If he runs for president, Mississippi Gov. Haley Barbour (R) would present a powerful contrast to President Obama.
While Obama is famously cool and wonkish, Barbour is a gregarious back-slapper; while Obama is tall and lean, Barbour is short and stocky; and while Obama campaigned as an outsider in '08, Barbour -- a former D.C. lobbyist and RNC chairman -- is the classic Washington insider.
The question, however, is whether the white Republican from Mississippi might be too much of a contrast to the nation's first African-American president. Because if he runs -- and if he's the GOP nominee -- race would be an obvious storyline.
And it's a storyline in the Weekly Standard's profile of Barbour.
In interviews Barbour doesn’t have much to say about growing up in the midst of the civil rights revolution. “I just don’t remember it as being that bad,” he said. “I remember Martin Luther King came to town, in ’62. He spoke out at the old fairground and it was full of people, black and white.”
Did you go? I asked.
“Sure, I was there with some of my friends.”
I asked him why he went out.
“We wanted to hear him speak.”
I asked what King had said that day.
“I don’t really remember. The truth is, we couldn’t hear very well. We were sort of out there on the periphery. We just sat on our cars, watching the girls, talking, doing what boys do. We paid more attention to the girls than to King.”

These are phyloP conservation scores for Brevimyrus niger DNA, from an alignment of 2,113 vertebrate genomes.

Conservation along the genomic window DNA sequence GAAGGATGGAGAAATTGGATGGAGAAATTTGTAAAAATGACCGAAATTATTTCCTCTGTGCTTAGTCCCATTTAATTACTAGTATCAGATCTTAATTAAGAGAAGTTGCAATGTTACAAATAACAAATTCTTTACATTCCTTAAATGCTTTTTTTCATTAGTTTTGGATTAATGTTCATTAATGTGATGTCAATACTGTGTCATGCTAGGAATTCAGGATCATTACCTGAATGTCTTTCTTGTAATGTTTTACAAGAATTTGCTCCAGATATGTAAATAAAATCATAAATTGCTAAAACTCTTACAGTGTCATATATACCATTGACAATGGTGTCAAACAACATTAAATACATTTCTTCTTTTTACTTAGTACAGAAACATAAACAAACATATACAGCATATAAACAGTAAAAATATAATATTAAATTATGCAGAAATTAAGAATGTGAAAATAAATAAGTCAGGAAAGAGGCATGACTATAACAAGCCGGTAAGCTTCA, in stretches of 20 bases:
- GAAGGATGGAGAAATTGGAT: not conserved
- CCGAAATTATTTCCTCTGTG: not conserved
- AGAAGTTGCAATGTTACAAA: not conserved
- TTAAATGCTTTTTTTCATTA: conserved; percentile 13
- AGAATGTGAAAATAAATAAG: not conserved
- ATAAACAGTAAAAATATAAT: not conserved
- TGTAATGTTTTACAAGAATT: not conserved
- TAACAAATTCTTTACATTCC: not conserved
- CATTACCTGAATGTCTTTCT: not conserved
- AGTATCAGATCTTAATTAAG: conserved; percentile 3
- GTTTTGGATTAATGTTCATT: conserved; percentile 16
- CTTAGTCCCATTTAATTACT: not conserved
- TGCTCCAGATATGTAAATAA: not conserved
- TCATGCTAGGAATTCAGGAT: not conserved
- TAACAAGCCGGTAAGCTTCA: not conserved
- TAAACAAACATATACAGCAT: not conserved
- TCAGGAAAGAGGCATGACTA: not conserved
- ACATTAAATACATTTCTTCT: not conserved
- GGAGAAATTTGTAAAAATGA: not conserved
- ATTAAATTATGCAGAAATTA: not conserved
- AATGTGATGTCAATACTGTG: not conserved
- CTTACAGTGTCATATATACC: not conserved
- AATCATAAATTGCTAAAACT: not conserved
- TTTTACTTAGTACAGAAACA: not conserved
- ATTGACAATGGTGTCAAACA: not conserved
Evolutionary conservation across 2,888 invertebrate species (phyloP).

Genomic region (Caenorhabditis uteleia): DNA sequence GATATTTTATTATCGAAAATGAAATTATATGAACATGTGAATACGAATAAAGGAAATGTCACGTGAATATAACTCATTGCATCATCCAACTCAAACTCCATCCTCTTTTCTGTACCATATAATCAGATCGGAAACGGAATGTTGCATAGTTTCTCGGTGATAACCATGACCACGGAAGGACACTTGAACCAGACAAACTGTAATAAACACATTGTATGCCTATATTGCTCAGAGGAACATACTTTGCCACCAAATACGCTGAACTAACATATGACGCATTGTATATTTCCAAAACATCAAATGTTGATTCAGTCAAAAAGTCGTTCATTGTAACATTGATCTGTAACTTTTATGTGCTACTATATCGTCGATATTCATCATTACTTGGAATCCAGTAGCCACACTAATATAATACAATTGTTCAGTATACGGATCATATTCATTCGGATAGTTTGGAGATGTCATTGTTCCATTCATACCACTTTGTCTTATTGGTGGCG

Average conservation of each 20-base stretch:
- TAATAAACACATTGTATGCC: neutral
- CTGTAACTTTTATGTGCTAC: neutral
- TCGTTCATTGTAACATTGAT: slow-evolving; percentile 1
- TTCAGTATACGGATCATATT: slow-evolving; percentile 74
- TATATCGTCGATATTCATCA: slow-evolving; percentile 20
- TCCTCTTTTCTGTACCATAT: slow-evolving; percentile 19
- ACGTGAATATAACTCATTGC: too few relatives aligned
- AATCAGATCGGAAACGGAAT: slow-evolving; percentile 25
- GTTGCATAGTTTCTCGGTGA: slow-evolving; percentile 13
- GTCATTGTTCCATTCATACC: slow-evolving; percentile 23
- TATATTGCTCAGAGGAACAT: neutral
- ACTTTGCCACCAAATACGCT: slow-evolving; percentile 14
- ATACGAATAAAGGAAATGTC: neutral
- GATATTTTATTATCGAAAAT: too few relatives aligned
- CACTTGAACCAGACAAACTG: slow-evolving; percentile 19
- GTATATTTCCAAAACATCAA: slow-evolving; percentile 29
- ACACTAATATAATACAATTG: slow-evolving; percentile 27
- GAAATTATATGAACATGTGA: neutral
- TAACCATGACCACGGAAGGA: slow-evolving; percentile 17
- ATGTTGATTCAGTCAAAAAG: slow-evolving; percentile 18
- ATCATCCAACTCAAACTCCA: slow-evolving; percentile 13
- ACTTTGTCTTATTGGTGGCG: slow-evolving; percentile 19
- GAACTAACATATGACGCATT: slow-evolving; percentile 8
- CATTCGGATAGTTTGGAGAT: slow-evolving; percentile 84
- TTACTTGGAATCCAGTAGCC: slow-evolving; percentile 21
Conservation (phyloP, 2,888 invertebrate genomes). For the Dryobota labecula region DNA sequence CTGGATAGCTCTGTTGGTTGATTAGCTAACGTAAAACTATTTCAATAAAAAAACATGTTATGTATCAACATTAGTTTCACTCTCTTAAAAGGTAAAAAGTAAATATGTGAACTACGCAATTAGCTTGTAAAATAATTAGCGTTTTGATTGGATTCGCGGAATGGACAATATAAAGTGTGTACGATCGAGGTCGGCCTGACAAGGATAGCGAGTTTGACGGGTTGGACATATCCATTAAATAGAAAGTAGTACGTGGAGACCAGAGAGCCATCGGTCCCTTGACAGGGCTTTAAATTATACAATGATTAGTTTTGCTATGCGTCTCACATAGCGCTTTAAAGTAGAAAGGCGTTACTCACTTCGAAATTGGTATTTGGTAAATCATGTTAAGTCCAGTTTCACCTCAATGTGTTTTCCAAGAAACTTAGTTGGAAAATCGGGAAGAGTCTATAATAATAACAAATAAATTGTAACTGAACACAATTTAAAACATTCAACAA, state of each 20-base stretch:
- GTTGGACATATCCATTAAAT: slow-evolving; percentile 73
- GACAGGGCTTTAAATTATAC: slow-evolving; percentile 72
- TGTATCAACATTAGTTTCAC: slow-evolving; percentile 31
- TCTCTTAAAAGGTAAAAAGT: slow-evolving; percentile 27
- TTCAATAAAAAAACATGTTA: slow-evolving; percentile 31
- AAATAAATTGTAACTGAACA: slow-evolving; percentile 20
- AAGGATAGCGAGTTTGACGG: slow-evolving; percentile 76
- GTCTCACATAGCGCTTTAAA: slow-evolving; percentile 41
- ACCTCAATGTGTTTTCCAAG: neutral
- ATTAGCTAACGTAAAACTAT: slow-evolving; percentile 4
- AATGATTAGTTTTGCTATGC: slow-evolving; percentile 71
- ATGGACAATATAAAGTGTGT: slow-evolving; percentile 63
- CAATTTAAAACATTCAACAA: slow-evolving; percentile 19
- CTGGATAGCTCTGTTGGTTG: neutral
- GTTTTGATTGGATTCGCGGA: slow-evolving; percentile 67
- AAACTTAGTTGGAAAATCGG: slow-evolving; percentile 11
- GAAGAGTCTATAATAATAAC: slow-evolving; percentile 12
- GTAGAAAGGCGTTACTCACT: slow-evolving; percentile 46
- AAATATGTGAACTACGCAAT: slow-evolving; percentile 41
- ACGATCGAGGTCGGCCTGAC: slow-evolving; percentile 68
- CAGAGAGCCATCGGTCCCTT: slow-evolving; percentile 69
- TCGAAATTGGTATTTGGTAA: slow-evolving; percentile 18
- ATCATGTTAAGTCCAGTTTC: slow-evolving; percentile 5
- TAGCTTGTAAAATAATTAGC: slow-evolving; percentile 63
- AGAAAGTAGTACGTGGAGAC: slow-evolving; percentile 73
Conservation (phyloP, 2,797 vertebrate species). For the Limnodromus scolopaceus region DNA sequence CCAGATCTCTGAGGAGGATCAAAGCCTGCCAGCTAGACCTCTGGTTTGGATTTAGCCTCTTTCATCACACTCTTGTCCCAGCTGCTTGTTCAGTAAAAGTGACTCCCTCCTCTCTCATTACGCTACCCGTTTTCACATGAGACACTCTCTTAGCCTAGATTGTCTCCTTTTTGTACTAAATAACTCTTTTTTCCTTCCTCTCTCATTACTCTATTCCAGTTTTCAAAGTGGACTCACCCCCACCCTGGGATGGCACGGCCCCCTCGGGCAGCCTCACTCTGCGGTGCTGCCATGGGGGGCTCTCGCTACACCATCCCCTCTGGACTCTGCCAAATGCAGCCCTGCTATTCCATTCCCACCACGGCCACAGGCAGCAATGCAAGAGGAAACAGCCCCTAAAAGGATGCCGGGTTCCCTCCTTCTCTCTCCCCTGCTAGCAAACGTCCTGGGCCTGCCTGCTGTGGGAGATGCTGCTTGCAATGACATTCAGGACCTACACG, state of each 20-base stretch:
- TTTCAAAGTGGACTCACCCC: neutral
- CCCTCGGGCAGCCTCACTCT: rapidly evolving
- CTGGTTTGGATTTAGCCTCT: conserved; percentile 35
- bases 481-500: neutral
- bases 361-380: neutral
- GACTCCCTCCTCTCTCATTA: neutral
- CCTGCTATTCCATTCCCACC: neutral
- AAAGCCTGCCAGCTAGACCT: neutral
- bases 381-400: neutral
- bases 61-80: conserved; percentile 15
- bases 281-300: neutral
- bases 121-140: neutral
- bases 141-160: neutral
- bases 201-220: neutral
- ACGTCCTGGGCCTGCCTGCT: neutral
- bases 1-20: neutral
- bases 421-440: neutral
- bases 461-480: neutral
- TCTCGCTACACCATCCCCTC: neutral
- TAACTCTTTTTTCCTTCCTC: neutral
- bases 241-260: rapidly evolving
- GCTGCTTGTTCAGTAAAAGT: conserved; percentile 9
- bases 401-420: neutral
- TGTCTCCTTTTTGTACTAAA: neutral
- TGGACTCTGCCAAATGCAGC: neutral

Liberal-leaning Talking Points Memo also catches Barbour praising Citizens Councils in Mississippi in the profile.
Both Mr. Mott and Mr. Kelly had told me that Yazoo City was perhaps the only municipality in Mississippi that managed to integrate the schools without violence. I asked Haley Barbour why he thought that was so.
“Because the business community wouldn’t stand for it,” he said. “You heard of the Citizens Councils? Up north they think it was like the KKK. Where I come from it was an organization of town leaders. In Yazoo City they passed a resolution that said anybody who started a chapter of the Klan would get their ass run out of town. If you had a job, you’d lose it. If you had a store, they’d see nobody shopped there. We didn’t have a problem with the Klan in Yazoo City.”
While the Citizens Council movement denounced the Klan's violence, it was a group that protested desegregation policies after Brown v. Board of Education.